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All is not lost until the last ball is bowled & played

All eyes are on attaining the top position of the city council (NewsViews)
Gurbir Singh

By Gurbir Singh:

With only days to go before voting closes on 12 October, the fight for the top job in Hamilton is still on and none of the mayoral hopefuls are giving up on this.

Seven contenders – Angela O’Leary, James Casson, John Gielen, Lisa Lewis, Louise Hutt, Mike West and Paula Southgate are out to thwart Andrew King’s attempt to retain the top position for another term.

Some reports suggest the challenge to King’s re-election is mainly coming from – not necessarily in the same order, O’Leary, Southgate and Casson.

But elections can be highly unpredictable and it could still be any one’s game.

With 15,175 (of the 102,714 total electors) of votes already cast until end of yesterday, remaining voters could still be undecided and results may take any turn.

As campaign heats up in the final days, candidates are making a last ditch attempt to sway their minds in their favour.

Present incumbent, Andrew King appears to be unfazed from the growing challenge to stop him from retaining his position.

As a believer of ‘action and results, not words,’ he claims the city is on a sustainable financial footing. 

For him, rates increase of 9.7 per cent was necessary and needed fixing up as “I won’t defer maintenance of our assets”.

The four-term councillor, Angela O’Leary, however, believes she is the “best person to lead the city’s civic government,” as “I have the courage, commitment and integrity to get Council and Hamilton back on track.”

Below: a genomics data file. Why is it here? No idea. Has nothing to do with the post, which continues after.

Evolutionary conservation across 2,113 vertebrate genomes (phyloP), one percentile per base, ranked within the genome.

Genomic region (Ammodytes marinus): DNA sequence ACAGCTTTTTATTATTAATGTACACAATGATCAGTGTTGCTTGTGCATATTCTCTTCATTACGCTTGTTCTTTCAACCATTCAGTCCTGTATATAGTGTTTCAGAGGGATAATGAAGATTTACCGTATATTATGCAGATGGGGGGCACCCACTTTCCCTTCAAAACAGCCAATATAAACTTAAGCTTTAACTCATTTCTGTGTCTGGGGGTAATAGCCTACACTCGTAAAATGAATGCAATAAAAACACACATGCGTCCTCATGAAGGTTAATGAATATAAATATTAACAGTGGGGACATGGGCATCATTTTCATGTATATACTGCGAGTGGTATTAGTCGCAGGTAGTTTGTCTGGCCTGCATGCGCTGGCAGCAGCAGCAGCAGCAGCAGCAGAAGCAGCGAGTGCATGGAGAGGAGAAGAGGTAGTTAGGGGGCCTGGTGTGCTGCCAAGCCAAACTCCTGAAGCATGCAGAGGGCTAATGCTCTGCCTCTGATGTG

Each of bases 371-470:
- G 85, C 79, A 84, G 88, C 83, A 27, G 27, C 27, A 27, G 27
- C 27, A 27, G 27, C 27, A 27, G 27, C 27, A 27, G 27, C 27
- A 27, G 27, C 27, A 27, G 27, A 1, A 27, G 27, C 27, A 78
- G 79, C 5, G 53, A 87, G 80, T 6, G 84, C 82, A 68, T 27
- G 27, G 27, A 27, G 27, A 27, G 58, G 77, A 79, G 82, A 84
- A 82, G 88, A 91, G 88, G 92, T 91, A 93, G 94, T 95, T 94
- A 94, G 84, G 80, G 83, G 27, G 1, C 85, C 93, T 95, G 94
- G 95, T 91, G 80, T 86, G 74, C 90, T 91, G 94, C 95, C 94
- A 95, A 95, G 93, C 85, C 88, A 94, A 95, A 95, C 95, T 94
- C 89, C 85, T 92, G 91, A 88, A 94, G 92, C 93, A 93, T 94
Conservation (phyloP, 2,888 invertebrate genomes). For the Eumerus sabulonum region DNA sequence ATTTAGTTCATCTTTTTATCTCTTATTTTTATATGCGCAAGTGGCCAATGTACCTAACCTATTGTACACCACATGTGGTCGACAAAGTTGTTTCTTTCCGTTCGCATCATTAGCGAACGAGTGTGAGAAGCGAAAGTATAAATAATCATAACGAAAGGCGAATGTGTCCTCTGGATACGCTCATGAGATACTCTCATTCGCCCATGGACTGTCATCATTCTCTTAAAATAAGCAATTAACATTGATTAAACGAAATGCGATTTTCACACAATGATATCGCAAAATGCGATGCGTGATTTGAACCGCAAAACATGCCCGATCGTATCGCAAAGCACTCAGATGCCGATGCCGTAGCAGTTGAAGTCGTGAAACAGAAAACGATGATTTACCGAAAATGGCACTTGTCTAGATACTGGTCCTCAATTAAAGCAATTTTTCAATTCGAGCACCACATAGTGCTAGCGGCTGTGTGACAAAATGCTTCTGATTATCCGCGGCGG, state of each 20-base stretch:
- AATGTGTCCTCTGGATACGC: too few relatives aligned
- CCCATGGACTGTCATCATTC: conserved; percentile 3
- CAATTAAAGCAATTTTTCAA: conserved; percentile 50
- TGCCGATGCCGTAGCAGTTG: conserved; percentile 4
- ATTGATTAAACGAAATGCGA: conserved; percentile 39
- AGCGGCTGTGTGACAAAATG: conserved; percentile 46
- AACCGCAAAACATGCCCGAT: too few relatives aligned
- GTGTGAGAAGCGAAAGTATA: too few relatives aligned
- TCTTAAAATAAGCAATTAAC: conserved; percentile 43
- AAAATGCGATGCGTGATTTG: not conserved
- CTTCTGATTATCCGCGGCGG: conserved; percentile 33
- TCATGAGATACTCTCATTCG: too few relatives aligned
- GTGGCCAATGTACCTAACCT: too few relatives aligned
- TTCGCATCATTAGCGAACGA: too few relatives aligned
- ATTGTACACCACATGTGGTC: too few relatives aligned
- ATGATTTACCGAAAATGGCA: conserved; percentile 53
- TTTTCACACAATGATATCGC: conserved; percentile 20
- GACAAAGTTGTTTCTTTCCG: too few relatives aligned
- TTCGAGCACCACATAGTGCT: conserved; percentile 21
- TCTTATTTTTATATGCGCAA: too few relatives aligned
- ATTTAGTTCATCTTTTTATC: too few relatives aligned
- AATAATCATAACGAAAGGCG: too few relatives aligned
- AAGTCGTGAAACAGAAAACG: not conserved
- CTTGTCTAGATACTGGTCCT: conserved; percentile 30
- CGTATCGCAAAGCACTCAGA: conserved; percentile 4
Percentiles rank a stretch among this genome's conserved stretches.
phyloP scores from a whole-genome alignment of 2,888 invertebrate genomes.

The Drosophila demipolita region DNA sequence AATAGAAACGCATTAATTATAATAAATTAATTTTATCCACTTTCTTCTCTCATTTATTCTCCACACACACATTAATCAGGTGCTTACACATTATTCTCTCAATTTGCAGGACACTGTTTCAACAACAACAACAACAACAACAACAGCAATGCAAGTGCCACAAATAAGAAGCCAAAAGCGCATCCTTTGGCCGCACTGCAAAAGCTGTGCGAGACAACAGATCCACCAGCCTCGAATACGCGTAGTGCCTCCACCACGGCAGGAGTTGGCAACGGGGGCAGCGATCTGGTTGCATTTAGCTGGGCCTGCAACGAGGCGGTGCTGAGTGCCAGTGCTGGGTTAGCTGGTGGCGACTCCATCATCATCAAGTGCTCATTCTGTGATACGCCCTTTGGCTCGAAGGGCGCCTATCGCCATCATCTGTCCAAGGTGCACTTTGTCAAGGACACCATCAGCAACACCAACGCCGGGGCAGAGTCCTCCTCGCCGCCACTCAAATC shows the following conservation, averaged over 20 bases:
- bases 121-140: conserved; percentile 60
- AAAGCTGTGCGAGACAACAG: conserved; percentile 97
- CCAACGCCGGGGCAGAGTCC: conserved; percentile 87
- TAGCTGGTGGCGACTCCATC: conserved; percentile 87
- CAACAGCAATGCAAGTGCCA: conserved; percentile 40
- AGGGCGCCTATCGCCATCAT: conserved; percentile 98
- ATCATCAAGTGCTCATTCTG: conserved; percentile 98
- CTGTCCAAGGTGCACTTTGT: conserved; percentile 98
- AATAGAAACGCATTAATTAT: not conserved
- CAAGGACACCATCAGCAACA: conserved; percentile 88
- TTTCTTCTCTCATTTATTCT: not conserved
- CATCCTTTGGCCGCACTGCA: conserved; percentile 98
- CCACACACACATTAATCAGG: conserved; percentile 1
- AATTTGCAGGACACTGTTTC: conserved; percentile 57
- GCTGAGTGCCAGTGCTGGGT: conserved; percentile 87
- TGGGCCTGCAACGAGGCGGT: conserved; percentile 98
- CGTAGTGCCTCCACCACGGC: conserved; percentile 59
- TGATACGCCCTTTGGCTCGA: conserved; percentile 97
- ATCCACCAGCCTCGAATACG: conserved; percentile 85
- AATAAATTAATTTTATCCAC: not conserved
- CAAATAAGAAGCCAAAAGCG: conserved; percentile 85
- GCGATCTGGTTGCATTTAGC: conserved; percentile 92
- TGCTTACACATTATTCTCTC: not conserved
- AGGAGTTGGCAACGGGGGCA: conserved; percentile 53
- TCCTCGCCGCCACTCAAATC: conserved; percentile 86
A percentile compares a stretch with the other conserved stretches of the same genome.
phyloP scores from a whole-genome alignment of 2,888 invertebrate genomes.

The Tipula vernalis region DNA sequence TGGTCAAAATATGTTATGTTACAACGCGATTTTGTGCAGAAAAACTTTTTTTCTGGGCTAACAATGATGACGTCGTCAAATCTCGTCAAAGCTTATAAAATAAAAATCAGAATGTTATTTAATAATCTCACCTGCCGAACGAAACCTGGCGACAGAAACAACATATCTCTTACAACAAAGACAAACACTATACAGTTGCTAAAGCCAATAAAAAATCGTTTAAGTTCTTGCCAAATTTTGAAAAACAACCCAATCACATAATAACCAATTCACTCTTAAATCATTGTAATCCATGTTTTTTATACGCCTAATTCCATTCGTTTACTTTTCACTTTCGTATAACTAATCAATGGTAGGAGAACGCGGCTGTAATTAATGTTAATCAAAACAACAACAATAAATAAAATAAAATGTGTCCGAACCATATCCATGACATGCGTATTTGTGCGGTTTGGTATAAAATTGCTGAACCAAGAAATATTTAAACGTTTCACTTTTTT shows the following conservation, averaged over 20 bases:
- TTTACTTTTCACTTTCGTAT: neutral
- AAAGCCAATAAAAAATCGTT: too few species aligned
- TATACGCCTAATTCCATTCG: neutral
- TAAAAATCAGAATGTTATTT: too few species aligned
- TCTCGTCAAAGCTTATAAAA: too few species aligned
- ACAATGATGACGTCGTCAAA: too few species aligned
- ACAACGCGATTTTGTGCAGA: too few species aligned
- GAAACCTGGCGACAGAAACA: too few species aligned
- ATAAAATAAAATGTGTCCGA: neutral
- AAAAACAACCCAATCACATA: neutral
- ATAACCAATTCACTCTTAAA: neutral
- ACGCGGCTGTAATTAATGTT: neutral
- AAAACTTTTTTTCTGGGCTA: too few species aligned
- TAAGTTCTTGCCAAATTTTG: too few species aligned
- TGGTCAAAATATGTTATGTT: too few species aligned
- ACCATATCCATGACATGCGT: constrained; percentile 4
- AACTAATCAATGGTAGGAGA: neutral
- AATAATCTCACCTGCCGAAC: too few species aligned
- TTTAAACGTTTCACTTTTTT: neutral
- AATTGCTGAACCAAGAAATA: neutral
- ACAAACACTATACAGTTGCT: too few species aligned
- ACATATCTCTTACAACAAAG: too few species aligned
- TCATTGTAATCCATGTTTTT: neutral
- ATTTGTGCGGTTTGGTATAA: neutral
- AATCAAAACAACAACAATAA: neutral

One of the big issues for her is the rates. “Rate increases are too high…People are really worried about the future uncertainly of further rates increases.”

She wants future rates increases to be aligned with cost of living. 

But the former police officer, James Casson believes “It is not a job for the faint of heart or those who cannot take public criticism of which we all get a bit.”

Responding to NewsViews request for comments, he says, “My vast policing supervision background gives me a distinct advantage to be able to see through smoke and mirrors and get straight to the point”.

Casson advocates ‘back to basics’ policy for the council “where the rate payer is put first”, and wants an “end to frivolous council spending.” 

Passionate about making “Hamilton to be one of the safest cities”, he wants council ensuring “infrastructure and facilities remain safe and usable.” 

He was a bit disappointed as “same candidates meetings have not enabled enough interaction for residents to get a real handle on who we are.”  

Paula Southgate a former Chair of the Waikato Regional Council and who missed the top post by a whisker at the last election is for a stable rate base.

“I won’t make promises I can’t keep,” she says. “We must control rates and work smartly to find cost effective solutions”.

In her ‘passion and commitment to lead Hamilton forward’, she is relying on her ‘strong governance background’.

The ‘not just another politician’ Louise Hutt is striving to click with the young voters to “bring the change we need.”

For Hutt, climate change is a “bigger concern” and “we need to factor climate change into every decision we make.”

She has a vision of “getting the basics right- affordable housing and better transport options”.

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